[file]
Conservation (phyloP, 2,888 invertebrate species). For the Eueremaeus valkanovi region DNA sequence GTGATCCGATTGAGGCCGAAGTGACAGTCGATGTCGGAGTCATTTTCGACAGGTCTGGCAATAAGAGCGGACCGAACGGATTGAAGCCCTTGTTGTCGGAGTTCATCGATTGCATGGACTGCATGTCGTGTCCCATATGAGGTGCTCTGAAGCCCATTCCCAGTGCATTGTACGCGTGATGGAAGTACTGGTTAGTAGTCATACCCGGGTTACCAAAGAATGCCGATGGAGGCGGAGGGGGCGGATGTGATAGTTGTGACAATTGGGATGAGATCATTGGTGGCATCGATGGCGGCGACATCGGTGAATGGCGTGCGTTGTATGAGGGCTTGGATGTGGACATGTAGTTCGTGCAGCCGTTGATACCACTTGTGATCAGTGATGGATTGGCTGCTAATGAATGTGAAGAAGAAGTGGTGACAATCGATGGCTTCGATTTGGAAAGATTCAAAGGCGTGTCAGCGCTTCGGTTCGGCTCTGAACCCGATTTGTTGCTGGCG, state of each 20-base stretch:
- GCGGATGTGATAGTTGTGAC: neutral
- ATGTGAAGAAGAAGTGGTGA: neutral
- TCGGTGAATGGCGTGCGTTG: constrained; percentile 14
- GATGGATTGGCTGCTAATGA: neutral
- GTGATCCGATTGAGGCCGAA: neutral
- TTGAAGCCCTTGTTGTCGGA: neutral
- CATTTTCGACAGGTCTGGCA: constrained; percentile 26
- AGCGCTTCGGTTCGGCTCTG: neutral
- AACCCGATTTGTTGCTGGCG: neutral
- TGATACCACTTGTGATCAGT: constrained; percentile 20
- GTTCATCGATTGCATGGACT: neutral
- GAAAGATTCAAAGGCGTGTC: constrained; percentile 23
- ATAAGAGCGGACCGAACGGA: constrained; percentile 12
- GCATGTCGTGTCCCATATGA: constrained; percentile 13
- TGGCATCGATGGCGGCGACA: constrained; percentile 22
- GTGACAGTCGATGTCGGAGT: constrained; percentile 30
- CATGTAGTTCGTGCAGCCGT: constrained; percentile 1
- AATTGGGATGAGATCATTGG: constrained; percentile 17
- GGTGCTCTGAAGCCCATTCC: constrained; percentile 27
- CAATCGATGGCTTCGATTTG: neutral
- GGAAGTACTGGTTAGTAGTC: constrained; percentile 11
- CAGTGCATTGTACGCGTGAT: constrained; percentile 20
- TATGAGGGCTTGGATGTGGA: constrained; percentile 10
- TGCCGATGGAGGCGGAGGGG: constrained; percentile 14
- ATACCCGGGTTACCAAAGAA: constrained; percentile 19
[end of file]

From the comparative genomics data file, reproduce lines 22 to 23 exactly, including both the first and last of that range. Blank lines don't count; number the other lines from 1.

- GGAAGTACTGGTTAGTAGTC: constrained; percentile 11
- CAGTGCATTGTACGCGTGAT: constrained; percentile 20